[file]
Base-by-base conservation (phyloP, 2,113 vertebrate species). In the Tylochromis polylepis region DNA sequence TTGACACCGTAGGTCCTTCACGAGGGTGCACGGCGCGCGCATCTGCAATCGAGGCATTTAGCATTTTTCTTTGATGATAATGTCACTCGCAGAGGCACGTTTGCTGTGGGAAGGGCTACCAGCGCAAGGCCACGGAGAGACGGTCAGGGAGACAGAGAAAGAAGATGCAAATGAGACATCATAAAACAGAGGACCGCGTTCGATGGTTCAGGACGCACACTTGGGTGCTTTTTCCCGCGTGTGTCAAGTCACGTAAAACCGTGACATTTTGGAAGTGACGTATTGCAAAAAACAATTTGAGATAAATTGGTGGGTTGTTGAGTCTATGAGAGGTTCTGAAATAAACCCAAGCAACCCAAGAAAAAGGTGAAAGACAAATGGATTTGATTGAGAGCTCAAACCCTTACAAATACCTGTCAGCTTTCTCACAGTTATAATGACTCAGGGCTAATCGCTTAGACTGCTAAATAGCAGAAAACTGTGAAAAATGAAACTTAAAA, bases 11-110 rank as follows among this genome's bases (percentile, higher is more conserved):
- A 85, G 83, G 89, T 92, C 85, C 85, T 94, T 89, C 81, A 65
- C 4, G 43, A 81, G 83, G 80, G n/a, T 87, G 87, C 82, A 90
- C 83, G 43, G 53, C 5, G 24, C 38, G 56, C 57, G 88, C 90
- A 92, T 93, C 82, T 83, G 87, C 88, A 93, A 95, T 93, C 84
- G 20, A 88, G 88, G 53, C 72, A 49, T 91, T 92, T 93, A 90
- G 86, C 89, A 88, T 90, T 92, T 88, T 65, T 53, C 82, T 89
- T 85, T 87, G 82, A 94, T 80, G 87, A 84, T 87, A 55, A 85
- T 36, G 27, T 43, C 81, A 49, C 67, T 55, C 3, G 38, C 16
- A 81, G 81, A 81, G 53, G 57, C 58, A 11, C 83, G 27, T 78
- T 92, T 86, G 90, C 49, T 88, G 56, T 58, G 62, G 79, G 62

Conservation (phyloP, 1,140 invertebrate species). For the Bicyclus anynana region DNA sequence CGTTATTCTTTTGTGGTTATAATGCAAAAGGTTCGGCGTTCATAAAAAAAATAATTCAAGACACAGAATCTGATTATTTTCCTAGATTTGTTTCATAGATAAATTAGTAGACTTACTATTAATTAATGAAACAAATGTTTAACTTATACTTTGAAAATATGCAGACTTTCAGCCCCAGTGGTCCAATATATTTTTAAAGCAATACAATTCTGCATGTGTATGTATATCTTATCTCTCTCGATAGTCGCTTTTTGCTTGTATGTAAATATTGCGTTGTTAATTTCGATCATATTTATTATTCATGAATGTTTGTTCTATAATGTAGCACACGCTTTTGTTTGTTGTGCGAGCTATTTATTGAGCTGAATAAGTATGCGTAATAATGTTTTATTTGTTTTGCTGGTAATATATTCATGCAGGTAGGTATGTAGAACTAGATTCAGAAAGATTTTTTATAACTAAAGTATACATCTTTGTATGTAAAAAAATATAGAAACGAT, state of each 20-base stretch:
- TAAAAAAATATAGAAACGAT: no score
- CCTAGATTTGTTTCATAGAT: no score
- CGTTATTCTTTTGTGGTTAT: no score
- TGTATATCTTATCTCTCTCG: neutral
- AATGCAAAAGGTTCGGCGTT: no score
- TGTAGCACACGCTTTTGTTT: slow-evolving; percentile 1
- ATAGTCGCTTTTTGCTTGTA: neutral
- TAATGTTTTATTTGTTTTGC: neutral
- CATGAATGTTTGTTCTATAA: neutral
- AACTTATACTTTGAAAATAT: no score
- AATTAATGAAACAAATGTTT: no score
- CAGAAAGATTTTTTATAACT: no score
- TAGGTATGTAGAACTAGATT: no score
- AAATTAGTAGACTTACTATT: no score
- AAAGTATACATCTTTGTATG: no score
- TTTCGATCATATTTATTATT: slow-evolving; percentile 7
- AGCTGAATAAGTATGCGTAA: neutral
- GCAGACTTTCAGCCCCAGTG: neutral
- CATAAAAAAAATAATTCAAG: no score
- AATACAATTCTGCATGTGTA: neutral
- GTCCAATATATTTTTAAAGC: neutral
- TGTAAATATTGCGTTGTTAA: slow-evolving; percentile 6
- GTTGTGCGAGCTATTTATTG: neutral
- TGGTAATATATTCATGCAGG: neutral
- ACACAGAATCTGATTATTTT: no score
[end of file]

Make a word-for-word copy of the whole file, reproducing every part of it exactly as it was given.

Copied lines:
Base-by-base conservation (phyloP, 2,113 vertebrate species). In the Tylochromis polylepis region DNA sequence TTGACACCGTAGGTCCTTCACGAGGGTGCACGGCGCGCGCATCTGCAATCGAGGCATTTAGCATTTTTCTTTGATGATAATGTCACTCGCAGAGGCACGTTTGCTGTGGGAAGGGCTACCAGCGCAAGGCCACGGAGAGACGGTCAGGGAGACAGAGAAAGAAGATGCAAATGAGACATCATAAAACAGAGGACCGCGTTCGATGGTTCAGGACGCACACTTGGGTGCTTTTTCCCGCGTGTGTCAAGTCACGTAAAACCGTGACATTTTGGAAGTGACGTATTGCAAAAAACAATTTGAGATAAATTGGTGGGTTGTTGAGTCTATGAGAGGTTCTGAAATAAACCCAAGCAACCCAAGAAAAAGGTGAAAGACAAATGGATTTGATTGAGAGCTCAAACCCTTACAAATACCTGTCAGCTTTCTCACAGTTATAATGACTCAGGGCTAATCGCTTAGACTGCTAAATAGCAGAAAACTGTGAAAAATGAAACTTAAAA, bases 11-110 rank as follows among this genome's bases (percentile, higher is more conserved):
- A 85, G 83, G 89, T 92, C 85, C 85, T 94, T 89, C 81, A 65
- C 4, G 43, A 81, G 83, G 80, G n/a, T 87, G 87, C 82, A 90
- C 83, G 43, G 53, C 5, G 24, C 38, G 56, C 57, G 88, C 90
- A 92, T 93, C 82, T 83, G 87, C 88, A 93, A 95, T 93, C 84
- G 20, A 88, G 88, G 53, C 72, A 49, T 91, T 92, T 93, A 90
- G 86, C 89, A 88, T 90, T 92, T 88, T 65, T 53, C 82, T 89
- T 85, T 87, G 82, A 94, T 80, G 87, A 84, T 87, A 55, A 85
- T 36, G 27, T 43, C 81, A 49, C 67, T 55, C 3, G 38, C 16
- A 81, G 81, A 81, G 53, G 57, C 58, A 11, C 83, G 27, T 78
- T 92, T 86, G 90, C 49, T 88, G 56, T 58, G 62, G 79, G 62

Conservation (phyloP, 1,140 invertebrate species). For the Bicyclus anynana region DNA sequence CGTTATTCTTTTGTGGTTATAATGCAAAAGGTTCGGCGTTCATAAAAAAAATAATTCAAGACACAGAATCTGATTATTTTCCTAGATTTGTTTCATAGATAAATTAGTAGACTTACTATTAATTAATGAAACAAATGTTTAACTTATACTTTGAAAATATGCAGACTTTCAGCCCCAGTGGTCCAATATATTTTTAAAGCAATACAATTCTGCATGTGTATGTATATCTTATCTCTCTCGATAGTCGCTTTTTGCTTGTATGTAAATATTGCGTTGTTAATTTCGATCATATTTATTATTCATGAATGTTTGTTCTATAATGTAGCACACGCTTTTGTTTGTTGTGCGAGCTATTTATTGAGCTGAATAAGTATGCGTAATAATGTTTTATTTGTTTTGCTGGTAATATATTCATGCAGGTAGGTATGTAGAACTAGATTCAGAAAGATTTTTTATAACTAAAGTATACATCTTTGTATGTAAAAAAATATAGAAACGAT, state of each 20-base stretch:
- TAAAAAAATATAGAAACGAT: no score
- CCTAGATTTGTTTCATAGAT: no score
- CGTTATTCTTTTGTGGTTAT: no score
- TGTATATCTTATCTCTCTCG: neutral
- AATGCAAAAGGTTCGGCGTT: no score
- TGTAGCACACGCTTTTGTTT: slow-evolving; percentile 1
- ATAGTCGCTTTTTGCTTGTA: neutral
- TAATGTTTTATTTGTTTTGC: neutral
- CATGAATGTTTGTTCTATAA: neutral
- AACTTATACTTTGAAAATAT: no score
- AATTAATGAAACAAATGTTT: no score
- CAGAAAGATTTTTTATAACT: no score
- TAGGTATGTAGAACTAGATT: no score
- AAATTAGTAGACTTACTATT: no score
- AAAGTATACATCTTTGTATG: no score
- TTTCGATCATATTTATTATT: slow-evolving; percentile 7
- AGCTGAATAAGTATGCGTAA: neutral
- GCAGACTTTCAGCCCCAGTG: neutral
- CATAAAAAAAATAATTCAAG: no score
- AATACAATTCTGCATGTGTA: neutral
- GTCCAATATATTTTTAAAGC: neutral
- TGTAAATATTGCGTTGTTAA: slow-evolving; percentile 6
- GTTGTGCGAGCTATTTATTG: neutral
- TGGTAATATATTCATGCAGG: neutral
- ACACAGAATCTGATTATTTT: no score